What could be done to improve the ability to trace the outline of items on a touch screen, without requiring the user to use a stylus or other additional physical tool?

The 'fatness' of fingers makes it difficult to touch the exact spot you would like, and the finger itself obscures your view of a proportion of the image you are trying to trace.

An example would be a tracing of a skin wound (in order to measure area etc.) where accuracy is crucial as you can imagine.

Edit: I have removed the example photo due to it's gore-factor

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    You could do what Apple did on the iPhone and add a magnifier lens above the touch point. Feb 27 '15 at 1:10
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    I agree with @tohster. I'm having a very hard time determining what that photo is. Can you explain?
    – BDD
    Feb 27 '15 at 1:10
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    Apologies, it is a wound on the heel of a foot Feb 27 '15 at 1:11
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    Funny how your brain tries to make sense of things in the most ridiculous ways. Mine was trying to figure out why you posted a pressure-map of someone operating a tablet with the heel of their feet. And then it was trying to work out how the red area fit in there, and why it looked so much like a wound. Go brain. (I've had a long week)
    – Dirk v B
    Feb 27 '15 at 2:45
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    @kylewilson please share when you're ready, this was a really interesting question so it'll be nice to see what you guys came up with
    – tohster
    Mar 19 '15 at 17:44

Here are 3 ways to accomplish a high-precision, trace-style outline without the fat-finger effect.

3 approaches

Approach 1: Similar to Kit Grose's excellent answer. A mask gets applied, and you can use brush and eraser to adjust the boundary. The only difference here is, if you need to see the detailed interior of the wound, then the mask works in reverse, i.e. the mask gets applied and you selectively erase the area you need to focus on. This way the selection gets more, and not less visible.

Approach 2: Use a proxy trace pad. This allows you to use arbitrarily small pointers to accomplish the trace, and the user draws using the trace pad. Very fine precision can be made by adjusting the movement ratio between the trace pad and the screen, as well as allowing the user to pinch zoom.

You may wish to add a slider for 'sensitivity' to adjust the tracking ratio. Since you are tracing a continuous boundary, the user can lift his finger at any time from the trace and once he sets it back down, the trace just continues from its existing position. So you don't run into issues "running offscreen" with the drawing line.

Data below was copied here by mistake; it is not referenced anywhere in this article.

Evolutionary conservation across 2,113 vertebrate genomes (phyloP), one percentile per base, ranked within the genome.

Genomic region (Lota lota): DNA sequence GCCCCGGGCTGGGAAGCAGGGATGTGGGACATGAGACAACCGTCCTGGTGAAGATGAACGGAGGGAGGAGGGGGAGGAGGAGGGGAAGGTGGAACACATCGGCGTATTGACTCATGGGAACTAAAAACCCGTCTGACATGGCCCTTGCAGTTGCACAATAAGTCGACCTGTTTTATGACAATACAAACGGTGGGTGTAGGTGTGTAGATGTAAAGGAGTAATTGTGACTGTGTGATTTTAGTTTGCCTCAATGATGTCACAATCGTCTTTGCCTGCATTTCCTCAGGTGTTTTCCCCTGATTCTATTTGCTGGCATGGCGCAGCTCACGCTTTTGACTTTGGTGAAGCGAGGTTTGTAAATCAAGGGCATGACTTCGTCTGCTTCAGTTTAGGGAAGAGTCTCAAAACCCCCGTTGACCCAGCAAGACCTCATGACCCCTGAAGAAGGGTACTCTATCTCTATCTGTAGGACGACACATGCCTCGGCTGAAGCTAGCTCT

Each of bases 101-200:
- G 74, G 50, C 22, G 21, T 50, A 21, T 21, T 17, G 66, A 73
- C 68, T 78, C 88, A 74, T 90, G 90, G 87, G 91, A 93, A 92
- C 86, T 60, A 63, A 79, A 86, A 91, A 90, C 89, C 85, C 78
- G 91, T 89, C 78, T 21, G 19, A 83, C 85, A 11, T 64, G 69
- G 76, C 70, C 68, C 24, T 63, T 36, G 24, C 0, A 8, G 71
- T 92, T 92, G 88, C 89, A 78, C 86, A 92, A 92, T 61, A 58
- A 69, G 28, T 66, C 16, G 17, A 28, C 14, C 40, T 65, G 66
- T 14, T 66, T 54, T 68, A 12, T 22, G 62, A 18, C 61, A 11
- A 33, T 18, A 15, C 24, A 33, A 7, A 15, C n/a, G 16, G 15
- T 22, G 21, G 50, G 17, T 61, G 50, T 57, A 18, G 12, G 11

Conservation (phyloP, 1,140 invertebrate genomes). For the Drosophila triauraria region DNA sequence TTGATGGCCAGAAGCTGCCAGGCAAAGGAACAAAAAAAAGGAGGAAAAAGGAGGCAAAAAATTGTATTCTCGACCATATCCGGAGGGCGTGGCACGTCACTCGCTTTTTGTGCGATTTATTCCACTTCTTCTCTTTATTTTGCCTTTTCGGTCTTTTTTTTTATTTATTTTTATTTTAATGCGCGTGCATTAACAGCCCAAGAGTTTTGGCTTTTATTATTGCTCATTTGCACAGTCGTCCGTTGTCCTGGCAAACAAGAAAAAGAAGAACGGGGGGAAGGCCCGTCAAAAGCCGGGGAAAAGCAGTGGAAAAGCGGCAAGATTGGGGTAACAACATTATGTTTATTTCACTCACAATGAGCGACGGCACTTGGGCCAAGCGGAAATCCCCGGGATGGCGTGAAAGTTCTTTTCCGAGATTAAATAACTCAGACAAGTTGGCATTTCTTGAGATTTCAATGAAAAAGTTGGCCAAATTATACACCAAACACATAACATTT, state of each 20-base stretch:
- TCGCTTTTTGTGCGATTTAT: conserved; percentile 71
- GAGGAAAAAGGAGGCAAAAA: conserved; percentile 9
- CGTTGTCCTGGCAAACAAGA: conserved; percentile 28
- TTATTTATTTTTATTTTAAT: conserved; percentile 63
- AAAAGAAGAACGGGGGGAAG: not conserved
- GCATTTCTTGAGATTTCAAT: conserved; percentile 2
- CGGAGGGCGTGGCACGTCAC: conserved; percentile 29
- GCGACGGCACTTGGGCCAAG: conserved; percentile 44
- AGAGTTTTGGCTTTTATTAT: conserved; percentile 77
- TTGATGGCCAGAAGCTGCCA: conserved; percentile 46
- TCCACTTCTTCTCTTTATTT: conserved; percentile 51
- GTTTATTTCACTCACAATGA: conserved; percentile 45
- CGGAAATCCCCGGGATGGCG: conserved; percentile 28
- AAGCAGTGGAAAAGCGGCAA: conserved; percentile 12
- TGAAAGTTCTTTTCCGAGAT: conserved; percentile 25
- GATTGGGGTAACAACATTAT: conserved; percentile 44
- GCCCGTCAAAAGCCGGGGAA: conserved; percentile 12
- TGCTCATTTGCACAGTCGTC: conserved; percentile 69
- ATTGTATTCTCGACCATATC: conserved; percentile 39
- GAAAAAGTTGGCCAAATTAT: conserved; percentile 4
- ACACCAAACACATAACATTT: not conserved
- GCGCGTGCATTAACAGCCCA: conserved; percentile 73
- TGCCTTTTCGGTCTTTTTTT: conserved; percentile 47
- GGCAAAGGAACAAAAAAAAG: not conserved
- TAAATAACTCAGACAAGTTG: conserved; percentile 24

Approach 3: Drag and drop pen to place it, then push and pull the pen around the screen to keep drawing. This allows the user to decide where she wants to place her finger, and the contact point is separated from the tip of the pen so you can see where you're drawing. This approach also has the benefit of allowing the user to lift his finger and rezoom/pan the image before continuing the trace. You will need to work out how to remove the pin once it's placed... A remove button can do the job easily.

The wireframes are just a really rough sketch and you'll have to add some refinements. But it's enough that conceptually you can get it.

I really like this question because it's about how to push the boundaries of a ubiquitous touch interface while retaining all of the natural swipe/pinch/drag movements that users have become accustomed to.

  • 2
    Awesome answer +1.
    – JonH
    Feb 27 '15 at 16:42
  • That's a fantastic answer, I could see all three approaches being very effective. To find which one would actually be the pick of the bunch may come down to a few basic prototypes. Do you know of any touchscreen apps which demonstrate any of these approaches? Feb 28 '15 at 1:39
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    Hi @KyleWilson I designed these variants based on some recollection from apps and also some physical analogs (e.g. Wacom tablets, photographer's loupe, and micro-surgical tools). So I don't have a set of apps to point you to, but to save design time these are approaches where a low-fi prototype (e.g. pen, paper and scissors) can help quite a bit with figuring out issues and pros/cons. Good luck!
    – tohster
    Mar 2 '15 at 22:18

I would flip the problem on its head: instead of tracing around the wound, have the user paint a colour over the wound. Give them two tools; a paintbrush and an eraser.

This behaviour is similar to the Quick Mask mode in Photoshop and it works great because you can use a very large brush size at first and then come at the sides with a large eraser to clarify the edges.

Adobe has a similar feature in Photoshop Touch called Scribble Select that is worth looking at for reference.


You can use an offset pointer/cross-hairs above the center of the touchpoint with an appropriate width. This will make allow you to see where the line is being drawn, not being obscured by your finger or hand.

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